26 August 2007

Do you believe in ghosts?


David McMahon posed the question on his blog, “Do you believe in ghosts?”

I could reply with a typical South African colloquialism and say, “Ja, nee”, (Yes, no) and leave it at that. The skeptic in me could say, “No way”, or I could take the Biblical view that would reinforce the skeptic’s viewpoint, but then how would I account for an experience that said otherwise.

Draw your own conclusions. I have shared this story with very few people, but blogging has opened a new frontier, so here goes. Let me start at the beginning to put the story and the events in their context.

My parents bought a farm at Shabani (Zvishavane) in, what was then Rhodesia in 1969. It was envisaged that as the only son, I would become a farmer when I left school and eventually take over when they were too old to carry on. That was my passion so during my first year out of school I gave it my best shot, but one year of trying to farm with my step dad was enough. I eventually left to make my own way in life.

During my year on the farm our three dogs were poisoned. My boerbull, Buster, my sister’s spaniel Rossi, which were our constant companions from our childhood and then there was Fifi, a real little firebrand and very far from being a “Fifi”. I buried them in a clearing on the side of the road about a kilometer or so from the farm house.

The following year, in 1972, I started my career as a cadet district officer in a little town called Selukwe (Shurugwi). The bush war had started to escalate that year and I was conscripted into the army for a year’s national service. A few days before I was due to go into the army, I borrowed my dad’s Peugeot 403 van to bring my belongings home. I got to the farm just as the sun was going down, opened the gate and drove through, closed it and then proceeded to set off on the last leg.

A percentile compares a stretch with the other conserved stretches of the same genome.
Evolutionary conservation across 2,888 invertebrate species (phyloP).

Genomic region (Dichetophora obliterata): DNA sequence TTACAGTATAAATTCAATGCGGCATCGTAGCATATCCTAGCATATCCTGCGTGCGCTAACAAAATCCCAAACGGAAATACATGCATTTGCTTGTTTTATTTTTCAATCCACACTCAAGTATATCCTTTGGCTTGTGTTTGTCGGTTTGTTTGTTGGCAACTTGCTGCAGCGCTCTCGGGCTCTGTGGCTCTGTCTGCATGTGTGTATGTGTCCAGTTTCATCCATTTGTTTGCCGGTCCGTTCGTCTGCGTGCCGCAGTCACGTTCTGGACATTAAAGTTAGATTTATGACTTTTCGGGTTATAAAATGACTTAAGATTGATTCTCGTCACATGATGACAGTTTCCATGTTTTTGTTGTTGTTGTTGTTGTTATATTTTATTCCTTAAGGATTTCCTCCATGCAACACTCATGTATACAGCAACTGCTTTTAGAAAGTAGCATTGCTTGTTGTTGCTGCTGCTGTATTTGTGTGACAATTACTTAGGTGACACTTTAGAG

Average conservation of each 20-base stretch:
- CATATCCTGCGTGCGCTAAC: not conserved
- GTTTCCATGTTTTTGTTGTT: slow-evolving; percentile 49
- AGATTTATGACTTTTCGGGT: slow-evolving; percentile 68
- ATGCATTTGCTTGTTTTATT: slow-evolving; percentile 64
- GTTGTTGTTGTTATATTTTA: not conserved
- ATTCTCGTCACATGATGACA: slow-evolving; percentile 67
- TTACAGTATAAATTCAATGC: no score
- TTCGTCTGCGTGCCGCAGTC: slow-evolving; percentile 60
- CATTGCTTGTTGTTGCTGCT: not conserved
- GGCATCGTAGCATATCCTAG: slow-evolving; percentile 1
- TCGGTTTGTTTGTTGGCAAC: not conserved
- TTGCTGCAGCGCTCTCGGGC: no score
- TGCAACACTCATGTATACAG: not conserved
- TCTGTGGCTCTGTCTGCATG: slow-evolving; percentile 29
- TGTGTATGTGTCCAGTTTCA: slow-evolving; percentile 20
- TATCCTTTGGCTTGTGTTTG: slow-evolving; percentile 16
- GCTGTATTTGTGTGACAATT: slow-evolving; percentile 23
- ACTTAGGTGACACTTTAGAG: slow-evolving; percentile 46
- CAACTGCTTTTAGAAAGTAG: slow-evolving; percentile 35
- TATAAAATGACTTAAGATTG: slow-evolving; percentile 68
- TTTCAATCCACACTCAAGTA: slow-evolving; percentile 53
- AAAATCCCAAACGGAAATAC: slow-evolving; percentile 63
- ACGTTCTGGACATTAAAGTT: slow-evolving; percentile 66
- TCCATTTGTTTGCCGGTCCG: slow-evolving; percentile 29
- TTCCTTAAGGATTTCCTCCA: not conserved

At that point the accelerator cable snapped and I was stranded about 3 kilometers from the house – but it was a comfortable walk along the road over ground that I was familiar with.

When I got to the clearing, where I had buried the dogs, it was in that peculiar half light that is common in central Africa, just after the sun goes down that I saw something moving in the road ahead of me. I assumed it was the hare that I often saw in the area. Just one problem, it was bigger than a hare and was coming in my direction.

I stopped and peered into the semi darkness. At first I could not see what it was, and then as it came closer I could make out what looked like my sister’s spaniel, Rossi, walking towards me. It was not an ordinary looking spaniel, but had a silvery, translucent shimmer to it. At this point my feet grew roots and I went icy cold. It was the strangest sight I had ever seen.

“This can’t be real”, I thought and closed my eyes tightly and opened them again, hoping to clear the vision. It was still there. Rossi had a particular way of walking into a room on a hot day, with his head down and his tail wagging in slow motion, as if to say, “I am hot and uncomfortable, but I will reluctantly grace you with my presence”. That was what I was seeing.

My first thought was to run, but it was between me and the farm house about kilometer up the road. My feet were also firmly rooted to the ground. So I stood and watched as it came closer and closer, until it stopped next to me, on my right hand side. I slowly shifted my gaze downwards and wondered, “What happens next?”

It just stood there slowly wagging its tail. At this point I decided to touch it and extended my right hand and slowly reached down towards it. When I reached it, it faded away and was gone.

The roots in my feet suddenly released their hold and my feet now grew wings. I made it home in record time.

What was it? I do not know. What I do know was that it was very real and try as I might to reason that it was my imagination, it was not.